In September, 1996, three friends and I were all set to hike Peru’s Cordillera Huayhuash circuit. Topographic maps had been found, supplies had been bought, and transport to the trailhead arranged.
The night before we were due to leave Huaraz (the regional capital), news came through to the hotel at which we were staying that a hiking group were robbed at gunpoint while circumnavigating the Huayhuash.
Robbery was not an uncommon occurrence in this area during the 1990’s, however, on this particular occasion one of the hiking party resisted (a young Israeli guy), and as a result was promptly marched off and killed at point blank range. The other three members of the group carried his body back to civilization.
As a result of the tragedy, we were informed that the area was “unsafe for foreigners at the present time.” Handing over some cash is one thing, potentially being shot is another matter entirely. After discussing the situation, the four of us decided to postpone the trip and instead do a couple of shorter hikes in the nearby Cordillera Blanca range.
Eighteen years later I returned to hike the Cordillera Huayhuash circuit.
Note: All information has been updated as of November, 2017. This article is primarily geared towards hikers doing the Huayhuash Circuit independently.
Distance: 81 miles (130 km) approx.
- 8 – 10 days
- If you are hiking the Huayhuash (pronounced why-wash – sort of appropriate for a multi-day hike, no?) independently, the amount of time needed to complete the circuit can vary considerably from person to person. Factors such as pack weight, high altitude experience, fitness, acclimatization and side trips, all need to be taken into account when estimating how long it’s going to take you. For more details, see the FAQ section.
Start / Finish:
- I started and finished in the village of Llamac.
- As of 2017, the majority of folks (more than 90%) hiking the Huayhuash circuit are beginning their hike in Matacancha (also known as Quartelhuain) and finishing in Pallca or Llamac. This cuts one to two days off the overall time needed to complete a circuit (albeit a partially incomplete one).
- My suggestion is to begin at the traditional starting point of Llamac and do the full circuit. This means carrying an extra 1.5 – 2 days worth of food for independent hikers, but the payoff is some incredible scenery between Laguna Jahuacocha and the twin high points of Sambuya Punta (4750m) and Rondoy Punta (4750m).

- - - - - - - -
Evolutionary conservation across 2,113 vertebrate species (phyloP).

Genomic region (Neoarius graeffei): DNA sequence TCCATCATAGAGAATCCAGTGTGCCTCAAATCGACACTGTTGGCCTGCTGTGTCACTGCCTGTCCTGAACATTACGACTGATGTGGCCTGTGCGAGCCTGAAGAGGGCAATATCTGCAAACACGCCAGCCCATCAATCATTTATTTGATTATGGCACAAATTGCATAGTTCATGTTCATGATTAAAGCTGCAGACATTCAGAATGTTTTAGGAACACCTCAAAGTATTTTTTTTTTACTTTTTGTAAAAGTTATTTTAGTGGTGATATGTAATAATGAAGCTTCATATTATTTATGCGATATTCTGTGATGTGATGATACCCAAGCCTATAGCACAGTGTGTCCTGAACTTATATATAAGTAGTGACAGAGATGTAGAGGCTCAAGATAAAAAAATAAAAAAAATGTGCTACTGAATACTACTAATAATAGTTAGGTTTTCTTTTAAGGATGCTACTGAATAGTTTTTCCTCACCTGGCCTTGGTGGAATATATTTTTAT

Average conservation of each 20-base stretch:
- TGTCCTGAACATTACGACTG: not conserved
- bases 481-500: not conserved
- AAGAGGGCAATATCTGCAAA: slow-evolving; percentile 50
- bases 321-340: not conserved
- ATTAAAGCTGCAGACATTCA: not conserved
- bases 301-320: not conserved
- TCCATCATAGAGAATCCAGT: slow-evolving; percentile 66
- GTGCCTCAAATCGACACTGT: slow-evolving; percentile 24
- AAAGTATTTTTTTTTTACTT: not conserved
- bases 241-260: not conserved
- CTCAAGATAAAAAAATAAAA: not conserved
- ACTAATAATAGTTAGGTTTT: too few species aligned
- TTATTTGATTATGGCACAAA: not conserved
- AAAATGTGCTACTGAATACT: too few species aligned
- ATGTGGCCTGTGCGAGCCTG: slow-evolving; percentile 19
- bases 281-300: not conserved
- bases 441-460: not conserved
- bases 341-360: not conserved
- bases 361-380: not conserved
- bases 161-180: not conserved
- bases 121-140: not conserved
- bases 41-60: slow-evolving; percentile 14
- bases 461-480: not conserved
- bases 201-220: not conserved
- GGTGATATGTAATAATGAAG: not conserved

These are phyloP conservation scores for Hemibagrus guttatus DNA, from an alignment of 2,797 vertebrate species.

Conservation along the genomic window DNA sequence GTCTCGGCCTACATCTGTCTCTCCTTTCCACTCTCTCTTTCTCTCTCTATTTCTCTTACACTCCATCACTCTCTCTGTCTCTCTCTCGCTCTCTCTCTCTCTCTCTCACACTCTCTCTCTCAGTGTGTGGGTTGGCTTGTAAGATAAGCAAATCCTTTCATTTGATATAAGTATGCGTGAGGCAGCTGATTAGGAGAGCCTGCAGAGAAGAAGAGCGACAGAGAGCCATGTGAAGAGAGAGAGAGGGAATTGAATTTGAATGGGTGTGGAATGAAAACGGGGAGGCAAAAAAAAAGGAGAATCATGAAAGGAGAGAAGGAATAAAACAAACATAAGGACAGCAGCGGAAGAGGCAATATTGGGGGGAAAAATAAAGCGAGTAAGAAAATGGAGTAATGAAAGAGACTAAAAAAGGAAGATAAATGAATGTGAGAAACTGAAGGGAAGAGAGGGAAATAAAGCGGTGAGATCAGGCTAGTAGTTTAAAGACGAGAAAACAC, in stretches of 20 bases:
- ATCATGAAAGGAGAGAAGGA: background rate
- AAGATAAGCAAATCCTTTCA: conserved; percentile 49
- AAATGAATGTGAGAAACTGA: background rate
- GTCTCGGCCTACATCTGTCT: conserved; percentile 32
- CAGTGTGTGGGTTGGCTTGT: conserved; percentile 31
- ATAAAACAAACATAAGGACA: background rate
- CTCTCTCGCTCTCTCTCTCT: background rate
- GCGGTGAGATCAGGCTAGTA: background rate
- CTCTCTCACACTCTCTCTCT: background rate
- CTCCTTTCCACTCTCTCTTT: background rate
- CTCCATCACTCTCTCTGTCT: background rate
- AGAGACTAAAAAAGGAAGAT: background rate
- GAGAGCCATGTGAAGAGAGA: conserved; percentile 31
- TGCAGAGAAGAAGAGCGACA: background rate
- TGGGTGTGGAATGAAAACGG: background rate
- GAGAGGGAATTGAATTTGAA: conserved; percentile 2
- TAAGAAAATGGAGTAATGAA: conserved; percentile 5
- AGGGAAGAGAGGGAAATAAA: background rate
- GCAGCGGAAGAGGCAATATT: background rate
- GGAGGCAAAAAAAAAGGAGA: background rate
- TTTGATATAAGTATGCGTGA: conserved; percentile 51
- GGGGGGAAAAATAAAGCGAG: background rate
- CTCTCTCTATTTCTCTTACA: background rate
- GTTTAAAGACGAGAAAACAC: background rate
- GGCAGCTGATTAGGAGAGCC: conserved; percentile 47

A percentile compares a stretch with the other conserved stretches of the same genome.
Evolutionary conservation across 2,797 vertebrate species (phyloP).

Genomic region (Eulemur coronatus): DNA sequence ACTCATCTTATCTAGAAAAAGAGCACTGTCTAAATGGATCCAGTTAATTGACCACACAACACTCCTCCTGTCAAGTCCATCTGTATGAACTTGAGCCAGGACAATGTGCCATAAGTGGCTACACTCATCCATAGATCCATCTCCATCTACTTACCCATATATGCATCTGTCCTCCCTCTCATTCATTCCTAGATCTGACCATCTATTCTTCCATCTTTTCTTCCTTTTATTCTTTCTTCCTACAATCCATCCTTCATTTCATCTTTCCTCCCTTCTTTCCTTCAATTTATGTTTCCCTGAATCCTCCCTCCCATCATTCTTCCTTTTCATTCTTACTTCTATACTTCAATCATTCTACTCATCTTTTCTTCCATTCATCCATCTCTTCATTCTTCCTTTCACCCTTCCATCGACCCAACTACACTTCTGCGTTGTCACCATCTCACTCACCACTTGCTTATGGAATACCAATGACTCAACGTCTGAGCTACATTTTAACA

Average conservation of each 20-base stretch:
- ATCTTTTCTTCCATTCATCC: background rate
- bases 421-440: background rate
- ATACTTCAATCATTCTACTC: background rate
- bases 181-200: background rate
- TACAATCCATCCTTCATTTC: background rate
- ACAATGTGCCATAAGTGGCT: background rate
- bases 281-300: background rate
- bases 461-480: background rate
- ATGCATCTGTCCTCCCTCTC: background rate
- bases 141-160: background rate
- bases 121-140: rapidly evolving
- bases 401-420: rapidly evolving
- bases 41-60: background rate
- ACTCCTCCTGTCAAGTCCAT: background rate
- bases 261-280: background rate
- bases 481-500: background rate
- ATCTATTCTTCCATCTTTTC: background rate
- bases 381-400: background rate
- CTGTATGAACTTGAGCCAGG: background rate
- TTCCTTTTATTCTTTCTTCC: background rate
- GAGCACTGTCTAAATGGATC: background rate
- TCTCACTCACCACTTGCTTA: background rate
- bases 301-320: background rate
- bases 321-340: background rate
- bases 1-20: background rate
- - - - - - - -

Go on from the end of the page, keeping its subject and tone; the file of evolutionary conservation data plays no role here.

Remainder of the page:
- Llamac is situated a couple of hours by bus from the town of Chiquian. There are one or two departures per day.
- I highly recommend overnighting in Chiquian before starting your trek. It’s a great little town with a lovely plaza, friendly people, and lots of delicious street food options. The very affordable Hotel Los Nogales was one of my favourite accommodation stops in Peru (see photo below). If you do decide to stay a night in Chiquian, chances are you won’t see too many other foreigners, as virtually all of the organised groups travel directly from Huaraz through to Matacancha on the same day. Those that are taking public transport, will leave the regional hub of Huaraz early, and then change buses in Chiquian.
- There are multiple daily bus services between Chiquian and Huaraz (2 – 3 hours). Companies that ply the route include Transportes El Rapido, Transportes Nazario and Transportes San Bartolome.
Maps / Guidebooks:
- I used the Alpenvereinskarte 1:50,000 Cordillera Huayhuash 0/3c. All you need for navigation purposes. It can be ordered online, or alternatively you can pick up a copy when you arrive in Huaraz.
- Cordillera Blanca & Huayhuash: The Hiking & Biking Guide (2015): Contains trekking notes, basic maps and logistical information. If the weather is fine, independent hikers could make do with the maps in this book. That said, even in the May to September “dry season”, storms still do occur. If you are hiking independently, I’d recommend picking up the above-mentioned topo (Note: It also comes in handy for any side trips you may decide to do).
- Trekking Companies: By my estimation, more than 95% of people hiking in the Cordillera Huayhuash organize their trips through Huaraz based trekking agencies. These businesses provide transport, guides, cooks and pack animals. In fact, I only saw one other solo hiker during the course of my time in Huayhuash – an American guy by the name of Mike, whom I hiked with on the first day of the circuit.
- Season: The dry season of May to September is ideal for trekking. Nights can be chilly (-10°C is common), but days are generally clear.
- Gear: It’s possible to purchase (or even rent) backpacking equipment in Huaraz, but the quality is not always great. You are better off bringing everything you need from home. Click here to see the gear list from my 2014 trip to the Peruvian Andes (which also included a traverse of the Cordillera Blanca).
- Supplies: Bring what you need from Huaraz. The only place to purchase supplies on the actual circuit itself is in the tiny village of Huayllapa. If you’re hiking solo and in a clockwise direction, I highly recommend carrying just enough food to get you to Huayllapa (situated about 2/3 of the way through the circuit). Pick up the remaining two days worth of food when you pass through. This will save you carrying the extra weight from the start of your trek. There is a small restaurant and hotel attached to the store. I didn’t overnight, but I did stop in for a breakfast of eggs, bread and coffee.